Surprisingly enough Shirley got on well while Lloyd and I were out on the ice hunting walrus. Hunting these walrus is a very dangerous game. It’s not that the walrus is dangerous – it’s the ocean with about fifty percent covered with ice floes using only a small sixteen foot boat with an outboard motor to cruise amongst the floes. Sometimes one finds himself on the open ocean with no ice in site. If the wind comes up it could swamp these small boats. As long as one cruises amongst the ice floes the ocean remains quite calm.

Walrus feed on the bottom using their whiskers to find mussels and clams which they suck out of the shell. After they feed to their fill an entire pod may haul up on an ice floe who’s size could be from as small as a football field to as large as a mile across. There could be as many as two hundred walrus or typically twenty to thirty animals. The hunter is looking for the trophy determined by tusk size – thirty-two inches long is a good one. Males are chosen since another trophy is the penis bone, called an Oosik, which is abone eighteen to twenty inches long and one to one and a half inches in diameter. Many clients who are displaying their trophies in a museum setting want the entire hide,which weighs in at four to six hundred pounds skinned rough. A big male walrus weights thirty-eight hundred to forty-five hundred pounds.

Lloyd only wanted a head mount which meant we would cape the walrus taking only the tusks and skull and hide down to the front flippers. We came upon a good pod of about a hundred walrus. We crawled around on the floe and got in position to make the brain shot. If the walrus is only wounded he will immediately go into the water and possibly sink. It was imperative we get into a position to make a brain shot. One can crawl very close amongst the walrus without spooking them but if they do spook the entire pod will bolt for the water and possibly running over us, throwing us in the water. We move very slow. When the biggest one is located we prepare for the brain shot.

Lloyd is an expert shot and the walrus simply dropped his head after Lloyd shot. It was a perfect brain shot. Now the work begins. First we open up the stomach. An Eskimo custom is to get the fresh clams and mussels if the walrus have just recently eaten. These clams are dipped in the ocean and popped into the mouth and eaten again by theEskimo and if the hunter client and his guide don’t do likewise you will loose the Eskimo’s respect. Next we cut out the liver. Walrus liver is one of the most delicious and mild tasting morsels I have ever eaten. It has a very mild liver taste and the texture is somewhat like well prepared abalone. It reminds me and tastes somewhat like the big red abalone of Northern California.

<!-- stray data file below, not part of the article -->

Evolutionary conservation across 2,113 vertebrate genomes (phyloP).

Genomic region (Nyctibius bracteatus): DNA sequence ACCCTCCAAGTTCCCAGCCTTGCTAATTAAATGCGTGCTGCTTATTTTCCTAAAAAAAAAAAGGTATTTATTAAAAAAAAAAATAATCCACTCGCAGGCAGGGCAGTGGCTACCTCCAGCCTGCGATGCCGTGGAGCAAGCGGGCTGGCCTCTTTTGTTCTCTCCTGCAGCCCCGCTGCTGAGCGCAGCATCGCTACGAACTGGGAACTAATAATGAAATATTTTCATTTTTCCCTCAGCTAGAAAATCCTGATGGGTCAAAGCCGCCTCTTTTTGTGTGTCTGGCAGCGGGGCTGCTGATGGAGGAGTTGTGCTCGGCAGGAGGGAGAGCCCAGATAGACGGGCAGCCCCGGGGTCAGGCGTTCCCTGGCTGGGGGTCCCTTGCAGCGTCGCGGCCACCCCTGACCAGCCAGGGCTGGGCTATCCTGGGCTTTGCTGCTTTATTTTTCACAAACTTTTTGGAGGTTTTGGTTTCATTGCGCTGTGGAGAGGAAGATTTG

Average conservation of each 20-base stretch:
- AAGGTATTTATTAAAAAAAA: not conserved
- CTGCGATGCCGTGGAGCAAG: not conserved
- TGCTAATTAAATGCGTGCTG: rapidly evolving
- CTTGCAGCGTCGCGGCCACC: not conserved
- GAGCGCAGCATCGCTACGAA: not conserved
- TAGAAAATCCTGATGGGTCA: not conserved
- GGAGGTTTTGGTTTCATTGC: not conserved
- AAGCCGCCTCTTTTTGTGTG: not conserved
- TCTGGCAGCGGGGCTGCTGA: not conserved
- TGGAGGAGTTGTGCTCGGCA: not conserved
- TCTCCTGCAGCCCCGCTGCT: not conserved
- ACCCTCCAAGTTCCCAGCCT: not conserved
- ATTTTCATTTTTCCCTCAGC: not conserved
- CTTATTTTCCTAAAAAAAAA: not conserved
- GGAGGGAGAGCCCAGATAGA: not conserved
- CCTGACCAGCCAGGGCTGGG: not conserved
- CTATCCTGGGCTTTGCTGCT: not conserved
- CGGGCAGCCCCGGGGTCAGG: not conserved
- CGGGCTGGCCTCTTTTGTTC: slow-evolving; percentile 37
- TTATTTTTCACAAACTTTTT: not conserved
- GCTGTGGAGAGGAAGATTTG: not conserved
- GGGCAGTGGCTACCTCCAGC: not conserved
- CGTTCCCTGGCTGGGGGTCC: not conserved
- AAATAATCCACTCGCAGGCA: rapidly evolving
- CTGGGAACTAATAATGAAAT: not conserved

We take some meat but much is wasted and simply pushed into the ocean, a shameful waste for the profit of the guide and the Eskimo who assists just for the pleasure of the hunters getting a trophy. The walrus cannot be hunted as a trophy any longer however some are still shot for the tusks and Oosik. The Eskimo of the arctic continues to hunt them under the subsistence rule.

After the Walrus hunt Lloyd and Shirley chartered a plane and left. I flew back to Anchorage.

The next time I saw Lloyd and Shirley was at the Century Plaza Hotel in Los Angeles, California. For years, Roy Weatherby, the famous magnum rifle maker who invented the 300 Weatherby rifle, held an annual Weatherby Awards banquet and awards affair. This black tie RSVP affair guest list reads like a who’s who of the hunting and sporting world. You’re a nobody if you don’t get invited to a Weatherby Awards dinner. I have posted on this site the 1972 invitation guest list. This tells a better story about this event than I can.

Naturally, Lloyd and Shirley were invited. Most famous guides and hunters of the world attend. There were three governors at this particular affair. There were astronauts, Generals, Heads of State and Country, including the Prince of Iran. It was a grand affair – I had a wonderful time. This was my third one. After dinner we were invited up to Lloyd and Shirley’s suite to have a drink.